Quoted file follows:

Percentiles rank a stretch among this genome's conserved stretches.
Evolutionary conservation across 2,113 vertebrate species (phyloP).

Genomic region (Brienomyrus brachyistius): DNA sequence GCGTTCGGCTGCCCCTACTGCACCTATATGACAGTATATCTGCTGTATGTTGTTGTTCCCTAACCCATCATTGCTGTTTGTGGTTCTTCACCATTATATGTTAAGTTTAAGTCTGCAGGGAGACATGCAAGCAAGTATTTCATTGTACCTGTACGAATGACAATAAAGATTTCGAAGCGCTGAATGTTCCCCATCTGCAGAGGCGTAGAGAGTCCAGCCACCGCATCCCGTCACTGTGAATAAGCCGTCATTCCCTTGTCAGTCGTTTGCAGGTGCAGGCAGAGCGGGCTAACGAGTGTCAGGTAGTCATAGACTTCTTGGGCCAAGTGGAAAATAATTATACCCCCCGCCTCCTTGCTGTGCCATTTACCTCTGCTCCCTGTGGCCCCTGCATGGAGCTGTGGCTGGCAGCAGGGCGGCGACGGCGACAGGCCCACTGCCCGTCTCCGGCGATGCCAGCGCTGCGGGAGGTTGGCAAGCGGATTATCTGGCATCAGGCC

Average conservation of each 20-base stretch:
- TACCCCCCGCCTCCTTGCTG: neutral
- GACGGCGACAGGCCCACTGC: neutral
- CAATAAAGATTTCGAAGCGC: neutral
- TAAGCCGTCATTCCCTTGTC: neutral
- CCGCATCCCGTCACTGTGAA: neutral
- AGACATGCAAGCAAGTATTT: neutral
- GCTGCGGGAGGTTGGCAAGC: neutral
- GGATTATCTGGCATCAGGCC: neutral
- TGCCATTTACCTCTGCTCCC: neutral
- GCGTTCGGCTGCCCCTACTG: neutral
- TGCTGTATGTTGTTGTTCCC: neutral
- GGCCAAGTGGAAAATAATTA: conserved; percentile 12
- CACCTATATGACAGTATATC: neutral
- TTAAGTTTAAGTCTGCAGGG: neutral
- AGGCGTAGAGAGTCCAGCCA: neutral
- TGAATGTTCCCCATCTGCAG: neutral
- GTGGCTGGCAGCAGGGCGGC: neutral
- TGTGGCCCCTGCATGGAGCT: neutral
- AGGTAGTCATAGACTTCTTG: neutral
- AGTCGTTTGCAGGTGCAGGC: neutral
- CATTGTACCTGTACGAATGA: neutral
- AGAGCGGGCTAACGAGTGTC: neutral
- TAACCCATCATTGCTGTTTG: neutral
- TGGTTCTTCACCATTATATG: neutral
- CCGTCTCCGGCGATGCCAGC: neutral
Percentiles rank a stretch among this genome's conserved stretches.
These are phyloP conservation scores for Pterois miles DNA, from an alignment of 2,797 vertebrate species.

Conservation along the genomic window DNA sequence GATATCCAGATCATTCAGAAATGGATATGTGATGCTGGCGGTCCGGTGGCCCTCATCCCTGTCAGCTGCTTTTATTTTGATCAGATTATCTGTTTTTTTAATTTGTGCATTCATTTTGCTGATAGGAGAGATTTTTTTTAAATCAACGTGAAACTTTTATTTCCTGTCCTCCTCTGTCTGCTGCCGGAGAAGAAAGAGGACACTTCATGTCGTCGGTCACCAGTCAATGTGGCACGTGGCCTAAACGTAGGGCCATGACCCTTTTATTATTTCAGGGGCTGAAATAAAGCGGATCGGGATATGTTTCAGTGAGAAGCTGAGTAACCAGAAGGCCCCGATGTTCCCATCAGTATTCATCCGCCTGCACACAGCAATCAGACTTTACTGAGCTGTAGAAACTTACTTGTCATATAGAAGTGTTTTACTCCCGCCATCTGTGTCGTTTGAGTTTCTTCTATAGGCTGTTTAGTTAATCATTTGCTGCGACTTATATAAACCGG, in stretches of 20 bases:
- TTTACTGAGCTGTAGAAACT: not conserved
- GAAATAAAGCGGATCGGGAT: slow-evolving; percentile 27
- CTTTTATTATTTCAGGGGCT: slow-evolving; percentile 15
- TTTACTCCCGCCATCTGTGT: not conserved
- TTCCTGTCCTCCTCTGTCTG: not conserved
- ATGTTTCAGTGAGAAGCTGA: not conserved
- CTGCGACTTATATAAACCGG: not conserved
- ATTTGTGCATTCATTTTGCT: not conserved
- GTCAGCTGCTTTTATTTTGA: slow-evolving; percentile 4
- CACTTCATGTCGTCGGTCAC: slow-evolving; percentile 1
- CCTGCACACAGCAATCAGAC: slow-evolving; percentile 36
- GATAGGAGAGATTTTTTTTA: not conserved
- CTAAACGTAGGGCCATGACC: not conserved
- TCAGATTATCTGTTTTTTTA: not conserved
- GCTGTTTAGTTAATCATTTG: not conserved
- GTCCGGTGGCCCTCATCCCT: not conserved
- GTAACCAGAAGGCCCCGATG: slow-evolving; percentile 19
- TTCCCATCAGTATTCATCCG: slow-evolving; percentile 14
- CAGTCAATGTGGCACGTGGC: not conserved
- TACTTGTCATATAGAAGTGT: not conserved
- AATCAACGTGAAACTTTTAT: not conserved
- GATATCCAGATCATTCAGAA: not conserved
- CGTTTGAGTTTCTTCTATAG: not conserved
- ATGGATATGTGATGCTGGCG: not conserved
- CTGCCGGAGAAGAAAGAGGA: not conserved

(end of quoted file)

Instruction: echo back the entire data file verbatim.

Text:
Percentiles rank a stretch among this genome's conserved stretches.
Evolutionary conservation across 2,113 vertebrate species (phyloP).

Genomic region (Brienomyrus brachyistius): DNA sequence GCGTTCGGCTGCCCCTACTGCACCTATATGACAGTATATCTGCTGTATGTTGTTGTTCCCTAACCCATCATTGCTGTTTGTGGTTCTTCACCATTATATGTTAAGTTTAAGTCTGCAGGGAGACATGCAAGCAAGTATTTCATTGTACCTGTACGAATGACAATAAAGATTTCGAAGCGCTGAATGTTCCCCATCTGCAGAGGCGTAGAGAGTCCAGCCACCGCATCCCGTCACTGTGAATAAGCCGTCATTCCCTTGTCAGTCGTTTGCAGGTGCAGGCAGAGCGGGCTAACGAGTGTCAGGTAGTCATAGACTTCTTGGGCCAAGTGGAAAATAATTATACCCCCCGCCTCCTTGCTGTGCCATTTACCTCTGCTCCCTGTGGCCCCTGCATGGAGCTGTGGCTGGCAGCAGGGCGGCGACGGCGACAGGCCCACTGCCCGTCTCCGGCGATGCCAGCGCTGCGGGAGGTTGGCAAGCGGATTATCTGGCATCAGGCC

Average conservation of each 20-base stretch:
- TACCCCCCGCCTCCTTGCTG: neutral
- GACGGCGACAGGCCCACTGC: neutral
- CAATAAAGATTTCGAAGCGC: neutral
- TAAGCCGTCATTCCCTTGTC: neutral
- CCGCATCCCGTCACTGTGAA: neutral
- AGACATGCAAGCAAGTATTT: neutral
- GCTGCGGGAGGTTGGCAAGC: neutral
- GGATTATCTGGCATCAGGCC: neutral
- TGCCATTTACCTCTGCTCCC: neutral
- GCGTTCGGCTGCCCCTACTG: neutral
- TGCTGTATGTTGTTGTTCCC: neutral
- GGCCAAGTGGAAAATAATTA: conserved; percentile 12
- CACCTATATGACAGTATATC: neutral
- TTAAGTTTAAGTCTGCAGGG: neutral
- AGGCGTAGAGAGTCCAGCCA: neutral
- TGAATGTTCCCCATCTGCAG: neutral
- GTGGCTGGCAGCAGGGCGGC: neutral
- TGTGGCCCCTGCATGGAGCT: neutral
- AGGTAGTCATAGACTTCTTG: neutral
- AGTCGTTTGCAGGTGCAGGC: neutral
- CATTGTACCTGTACGAATGA: neutral
- AGAGCGGGCTAACGAGTGTC: neutral
- TAACCCATCATTGCTGTTTG: neutral
- TGGTTCTTCACCATTATATG: neutral
- CCGTCTCCGGCGATGCCAGC: neutral
Percentiles rank a stretch among this genome's conserved stretches.
These are phyloP conservation scores for Pterois miles DNA, from an alignment of 2,797 vertebrate species.

Conservation along the genomic window DNA sequence GATATCCAGATCATTCAGAAATGGATATGTGATGCTGGCGGTCCGGTGGCCCTCATCCCTGTCAGCTGCTTTTATTTTGATCAGATTATCTGTTTTTTTAATTTGTGCATTCATTTTGCTGATAGGAGAGATTTTTTTTAAATCAACGTGAAACTTTTATTTCCTGTCCTCCTCTGTCTGCTGCCGGAGAAGAAAGAGGACACTTCATGTCGTCGGTCACCAGTCAATGTGGCACGTGGCCTAAACGTAGGGCCATGACCCTTTTATTATTTCAGGGGCTGAAATAAAGCGGATCGGGATATGTTTCAGTGAGAAGCTGAGTAACCAGAAGGCCCCGATGTTCCCATCAGTATTCATCCGCCTGCACACAGCAATCAGACTTTACTGAGCTGTAGAAACTTACTTGTCATATAGAAGTGTTTTACTCCCGCCATCTGTGTCGTTTGAGTTTCTTCTATAGGCTGTTTAGTTAATCATTTGCTGCGACTTATATAAACCGG, in stretches of 20 bases:
- TTTACTGAGCTGTAGAAACT: not conserved
- GAAATAAAGCGGATCGGGAT: slow-evolving; percentile 27
- CTTTTATTATTTCAGGGGCT: slow-evolving; percentile 15
- TTTACTCCCGCCATCTGTGT: not conserved
- TTCCTGTCCTCCTCTGTCTG: not conserved
- ATGTTTCAGTGAGAAGCTGA: not conserved
- CTGCGACTTATATAAACCGG: not conserved
- ATTTGTGCATTCATTTTGCT: not conserved
- GTCAGCTGCTTTTATTTTGA: slow-evolving; percentile 4
- CACTTCATGTCGTCGGTCAC: slow-evolving; percentile 1
- CCTGCACACAGCAATCAGAC: slow-evolving; percentile 36
- GATAGGAGAGATTTTTTTTA: not conserved
- CTAAACGTAGGGCCATGACC: not conserved
- TCAGATTATCTGTTTTTTTA: not conserved
- GCTGTTTAGTTAATCATTTG: not conserved
- GTCCGGTGGCCCTCATCCCT: not conserved
- GTAACCAGAAGGCCCCGATG: slow-evolving; percentile 19
- TTCCCATCAGTATTCATCCG: slow-evolving; percentile 14
- CAGTCAATGTGGCACGTGGC: not conserved
- TACTTGTCATATAGAAGTGT: not conserved
- AATCAACGTGAAACTTTTAT: not conserved
- GATATCCAGATCATTCAGAA: not conserved
- CGTTTGAGTTTCTTCTATAG: not conserved
- ATGGATATGTGATGCTGGCG: not conserved
- CTGCCGGAGAAGAAAGAGGA: not conserved